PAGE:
Nature’s essential oil – Origins and applications

Nature's essential oil - Origins and applications

Essential oils have complex molecular structures and incorporate a range of components including hydrocarbons, ketones, acids and alcohol. Each oil is constructed in a naturally unique way, giving it an individual characteristic in both the therapeutic and olfactory. It is for this reason, it is always recommended to use 100% natural oils. Although synthetic oils can offer a similar scent, their composition and quality is at best only ever a small percentage of that of the oil produced by nature.

The Extraction of Oil

Derived from a variety of plants and more specifically a variety of plant parts, essential oil can be extracted from roots, leaves, flowers, and even vegetables. Certain plants can even produce a selection of different oils from their different parts. The bitter orange tree, for example, produces extractable oil from its leaves (petitgrain), its flowers (orange absolute) and its fruit peel (bitter orange).

Steam distillation is the most common method of extraction and involves passing steam through the plant material under pressure. This releases the essential oil as a vapor which condenses as it cools. The oil is then separated from any remaining impurities including water.

To extract citrus oils, a different technique is necessary – expression. To release the oils from the glands of citrus fruit peel it must be squeezed free following separation from the fruit pulp and pith. Once performed by hand, this process has now become mechanized.

Other methods of extraction include the complex chemical solvent extraction and the traditional maceration (soaking in vegetable oil) and enfleurage (using purified animal fats).

Well extracted essential oil is used in several beauty products like Amanda Jo Organic Bunny and it offers great results to users.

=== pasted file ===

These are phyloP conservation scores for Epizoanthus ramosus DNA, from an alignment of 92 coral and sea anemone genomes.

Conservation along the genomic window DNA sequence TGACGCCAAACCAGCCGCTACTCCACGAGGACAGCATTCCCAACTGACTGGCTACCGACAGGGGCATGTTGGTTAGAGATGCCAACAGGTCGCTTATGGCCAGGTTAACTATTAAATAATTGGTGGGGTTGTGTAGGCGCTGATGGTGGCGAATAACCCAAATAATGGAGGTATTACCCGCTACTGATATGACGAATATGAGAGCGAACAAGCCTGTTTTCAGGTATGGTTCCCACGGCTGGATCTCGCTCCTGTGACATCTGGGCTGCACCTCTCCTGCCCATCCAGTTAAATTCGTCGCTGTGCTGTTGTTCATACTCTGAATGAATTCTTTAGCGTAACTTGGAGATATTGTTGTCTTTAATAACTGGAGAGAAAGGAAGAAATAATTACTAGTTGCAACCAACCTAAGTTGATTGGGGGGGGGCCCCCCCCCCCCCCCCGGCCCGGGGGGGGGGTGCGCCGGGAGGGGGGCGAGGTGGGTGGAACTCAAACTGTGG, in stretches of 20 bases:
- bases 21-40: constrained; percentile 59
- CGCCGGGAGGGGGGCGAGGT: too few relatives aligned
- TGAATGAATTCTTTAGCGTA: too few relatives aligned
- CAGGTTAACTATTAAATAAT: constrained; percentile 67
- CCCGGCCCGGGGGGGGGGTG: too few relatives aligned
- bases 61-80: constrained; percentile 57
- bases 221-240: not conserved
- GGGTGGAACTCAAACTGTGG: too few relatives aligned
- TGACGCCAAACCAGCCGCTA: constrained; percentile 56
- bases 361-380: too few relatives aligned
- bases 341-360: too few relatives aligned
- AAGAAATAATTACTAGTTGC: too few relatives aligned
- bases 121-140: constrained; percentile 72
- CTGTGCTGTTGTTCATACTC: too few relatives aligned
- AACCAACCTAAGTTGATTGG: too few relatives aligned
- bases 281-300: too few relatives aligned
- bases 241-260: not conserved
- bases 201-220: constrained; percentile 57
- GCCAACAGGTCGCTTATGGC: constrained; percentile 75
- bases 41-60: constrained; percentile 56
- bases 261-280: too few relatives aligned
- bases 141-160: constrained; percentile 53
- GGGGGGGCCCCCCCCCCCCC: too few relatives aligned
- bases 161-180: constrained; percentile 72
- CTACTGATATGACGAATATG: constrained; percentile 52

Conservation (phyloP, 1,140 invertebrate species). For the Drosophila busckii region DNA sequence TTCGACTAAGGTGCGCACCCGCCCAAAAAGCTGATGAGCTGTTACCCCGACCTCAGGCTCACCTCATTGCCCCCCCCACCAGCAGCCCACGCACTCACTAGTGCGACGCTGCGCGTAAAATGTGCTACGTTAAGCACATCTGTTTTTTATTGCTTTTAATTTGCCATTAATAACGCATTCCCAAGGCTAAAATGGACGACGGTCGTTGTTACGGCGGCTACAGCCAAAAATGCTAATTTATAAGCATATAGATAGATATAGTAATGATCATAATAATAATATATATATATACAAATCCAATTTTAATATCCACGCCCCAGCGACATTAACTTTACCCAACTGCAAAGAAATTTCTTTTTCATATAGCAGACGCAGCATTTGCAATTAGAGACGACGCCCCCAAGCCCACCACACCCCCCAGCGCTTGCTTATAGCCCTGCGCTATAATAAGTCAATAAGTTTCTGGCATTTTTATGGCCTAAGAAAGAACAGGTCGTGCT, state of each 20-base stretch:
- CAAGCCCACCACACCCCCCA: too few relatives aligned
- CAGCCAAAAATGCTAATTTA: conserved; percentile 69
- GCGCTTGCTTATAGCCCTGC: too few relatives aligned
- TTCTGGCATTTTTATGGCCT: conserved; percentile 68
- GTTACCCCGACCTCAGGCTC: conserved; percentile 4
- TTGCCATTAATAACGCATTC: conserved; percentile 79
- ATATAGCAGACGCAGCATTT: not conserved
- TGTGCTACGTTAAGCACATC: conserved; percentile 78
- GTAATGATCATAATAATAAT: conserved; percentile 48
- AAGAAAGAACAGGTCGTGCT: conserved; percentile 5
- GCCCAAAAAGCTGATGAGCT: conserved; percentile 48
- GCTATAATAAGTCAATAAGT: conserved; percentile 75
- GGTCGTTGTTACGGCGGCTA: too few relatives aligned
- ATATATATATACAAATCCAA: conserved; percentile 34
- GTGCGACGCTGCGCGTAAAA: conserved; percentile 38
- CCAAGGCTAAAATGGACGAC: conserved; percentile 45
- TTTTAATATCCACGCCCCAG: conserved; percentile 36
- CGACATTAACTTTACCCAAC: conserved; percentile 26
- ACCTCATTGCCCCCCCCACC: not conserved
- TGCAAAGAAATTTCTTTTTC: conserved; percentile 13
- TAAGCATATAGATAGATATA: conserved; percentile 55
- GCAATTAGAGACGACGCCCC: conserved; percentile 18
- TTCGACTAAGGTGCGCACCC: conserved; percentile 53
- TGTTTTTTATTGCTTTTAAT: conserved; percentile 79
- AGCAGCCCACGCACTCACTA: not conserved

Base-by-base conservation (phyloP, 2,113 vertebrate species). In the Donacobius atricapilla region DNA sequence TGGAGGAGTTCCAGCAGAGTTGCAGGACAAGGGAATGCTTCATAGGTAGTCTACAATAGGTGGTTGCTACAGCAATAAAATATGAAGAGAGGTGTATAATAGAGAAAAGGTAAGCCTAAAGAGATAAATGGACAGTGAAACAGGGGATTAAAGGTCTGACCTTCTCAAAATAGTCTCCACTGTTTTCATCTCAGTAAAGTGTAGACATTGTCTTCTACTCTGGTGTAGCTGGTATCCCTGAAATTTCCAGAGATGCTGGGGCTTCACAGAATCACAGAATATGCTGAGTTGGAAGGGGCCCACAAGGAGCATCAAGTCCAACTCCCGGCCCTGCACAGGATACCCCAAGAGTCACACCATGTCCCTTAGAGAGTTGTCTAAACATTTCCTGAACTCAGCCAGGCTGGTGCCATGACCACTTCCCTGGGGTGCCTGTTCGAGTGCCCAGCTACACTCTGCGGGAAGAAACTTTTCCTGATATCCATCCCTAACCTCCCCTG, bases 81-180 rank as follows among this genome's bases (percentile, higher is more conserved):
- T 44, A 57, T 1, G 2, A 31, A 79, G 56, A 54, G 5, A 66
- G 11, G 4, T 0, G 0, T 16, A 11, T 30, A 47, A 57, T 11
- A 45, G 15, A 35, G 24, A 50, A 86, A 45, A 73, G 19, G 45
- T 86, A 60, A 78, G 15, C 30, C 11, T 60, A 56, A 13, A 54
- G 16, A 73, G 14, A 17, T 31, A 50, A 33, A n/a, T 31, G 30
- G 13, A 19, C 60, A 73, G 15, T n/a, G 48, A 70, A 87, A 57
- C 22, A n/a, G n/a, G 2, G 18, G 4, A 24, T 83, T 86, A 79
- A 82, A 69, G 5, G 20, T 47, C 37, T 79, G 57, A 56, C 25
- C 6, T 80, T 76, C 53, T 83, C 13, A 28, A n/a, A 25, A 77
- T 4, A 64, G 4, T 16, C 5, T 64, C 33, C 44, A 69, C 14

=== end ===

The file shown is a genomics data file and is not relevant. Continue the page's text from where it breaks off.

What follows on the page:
Pharmaceutical Uses

Since primitive times, it has been known that certain plants have medicinal properties. Today, pharmaceutical companies invest millions of dollars researching ways to reproduce the wide range of health benefits provided by these natural resources. Aspirin, for example, was originally derived from the willow tree, painkillers morphine and codeine originated with the opium poppy, and the contraceptive pill can even be traced back to Mexican yams.


There are more than 150 essential oils used in aromatherapy, ranging from basil to ylang ylang. Each oil has its own medicinal and wellbeing benefits. The scent of these oils alone can often be enough to produce a healing response, however oils with antiseptic properties are better utilized by direct application to wounds. Similarly, oils that work on pain or stress are more effective when massaged into the body in conjunction with inhalation.

Although effective on their own, essential oils are routinely blended with one another to amplify health benefits. The enhancement of the anti-inflammatory qualities of chamomile essential oil when combined with lavender essential oil is an example of this.